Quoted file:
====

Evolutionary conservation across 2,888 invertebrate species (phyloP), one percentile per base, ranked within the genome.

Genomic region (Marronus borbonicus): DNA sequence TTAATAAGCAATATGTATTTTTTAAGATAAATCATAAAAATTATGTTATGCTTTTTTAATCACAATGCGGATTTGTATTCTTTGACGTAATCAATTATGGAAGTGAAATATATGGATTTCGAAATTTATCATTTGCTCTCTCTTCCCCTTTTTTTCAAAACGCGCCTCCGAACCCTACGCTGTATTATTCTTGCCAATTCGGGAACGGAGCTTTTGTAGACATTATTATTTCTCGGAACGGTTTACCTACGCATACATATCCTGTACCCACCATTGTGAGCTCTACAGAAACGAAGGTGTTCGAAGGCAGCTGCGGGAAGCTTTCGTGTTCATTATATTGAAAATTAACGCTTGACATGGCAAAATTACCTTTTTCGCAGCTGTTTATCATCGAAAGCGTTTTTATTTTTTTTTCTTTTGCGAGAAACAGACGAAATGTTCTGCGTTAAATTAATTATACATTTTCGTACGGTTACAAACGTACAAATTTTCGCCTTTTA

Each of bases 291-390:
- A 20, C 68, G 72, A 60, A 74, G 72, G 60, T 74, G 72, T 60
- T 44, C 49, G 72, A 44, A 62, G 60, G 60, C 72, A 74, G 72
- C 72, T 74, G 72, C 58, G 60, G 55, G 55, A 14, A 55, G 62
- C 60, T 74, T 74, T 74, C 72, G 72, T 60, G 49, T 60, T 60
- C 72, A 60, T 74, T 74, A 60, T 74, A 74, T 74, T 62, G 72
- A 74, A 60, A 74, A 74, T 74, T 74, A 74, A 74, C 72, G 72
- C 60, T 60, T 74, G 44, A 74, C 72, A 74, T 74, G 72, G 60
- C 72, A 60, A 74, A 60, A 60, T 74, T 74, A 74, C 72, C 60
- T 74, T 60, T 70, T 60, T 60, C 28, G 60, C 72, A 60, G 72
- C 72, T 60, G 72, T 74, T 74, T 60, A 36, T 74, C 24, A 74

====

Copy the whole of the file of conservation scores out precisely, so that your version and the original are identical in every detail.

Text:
Evolutionary conservation across 2,888 invertebrate species (phyloP), one percentile per base, ranked within the genome.

Genomic region (Marronus borbonicus): DNA sequence TTAATAAGCAATATGTATTTTTTAAGATAAATCATAAAAATTATGTTATGCTTTTTTAATCACAATGCGGATTTGTATTCTTTGACGTAATCAATTATGGAAGTGAAATATATGGATTTCGAAATTTATCATTTGCTCTCTCTTCCCCTTTTTTTCAAAACGCGCCTCCGAACCCTACGCTGTATTATTCTTGCCAATTCGGGAACGGAGCTTTTGTAGACATTATTATTTCTCGGAACGGTTTACCTACGCATACATATCCTGTACCCACCATTGTGAGCTCTACAGAAACGAAGGTGTTCGAAGGCAGCTGCGGGAAGCTTTCGTGTTCATTATATTGAAAATTAACGCTTGACATGGCAAAATTACCTTTTTCGCAGCTGTTTATCATCGAAAGCGTTTTTATTTTTTTTTCTTTTGCGAGAAACAGACGAAATGTTCTGCGTTAAATTAATTATACATTTTCGTACGGTTACAAACGTACAAATTTTCGCCTTTTA

Each of bases 291-390:
- A 20, C 68, G 72, A 60, A 74, G 72, G 60, T 74, G 72, T 60
- T 44, C 49, G 72, A 44, A 62, G 60, G 60, C 72, A 74, G 72
- C 72, T 74, G 72, C 58, G 60, G 55, G 55, A 14, A 55, G 62
- C 60, T 74, T 74, T 74, C 72, G 72, T 60, G 49, T 60, T 60
- C 72, A 60, T 74, T 74, A 60, T 74, A 74, T 74, T 62, G 72
- A 74, A 60, A 74, A 74, T 74, T 74, A 74, A 74, C 72, G 72
- C 60, T 60, T 74, G 44, A 74, C 72, A 74, T 74, G 72, G 60
- C 72, A 60, A 74, A 60, A 60, T 74, T 74, A 74, C 72, C 60
- T 74, T 60, T 70, T 60, T 60, C 28, G 60, C 72, A 60, G 72
- C 72, T 60, G 72, T 74, T 74, T 60, A 36, T 74, C 24, A 74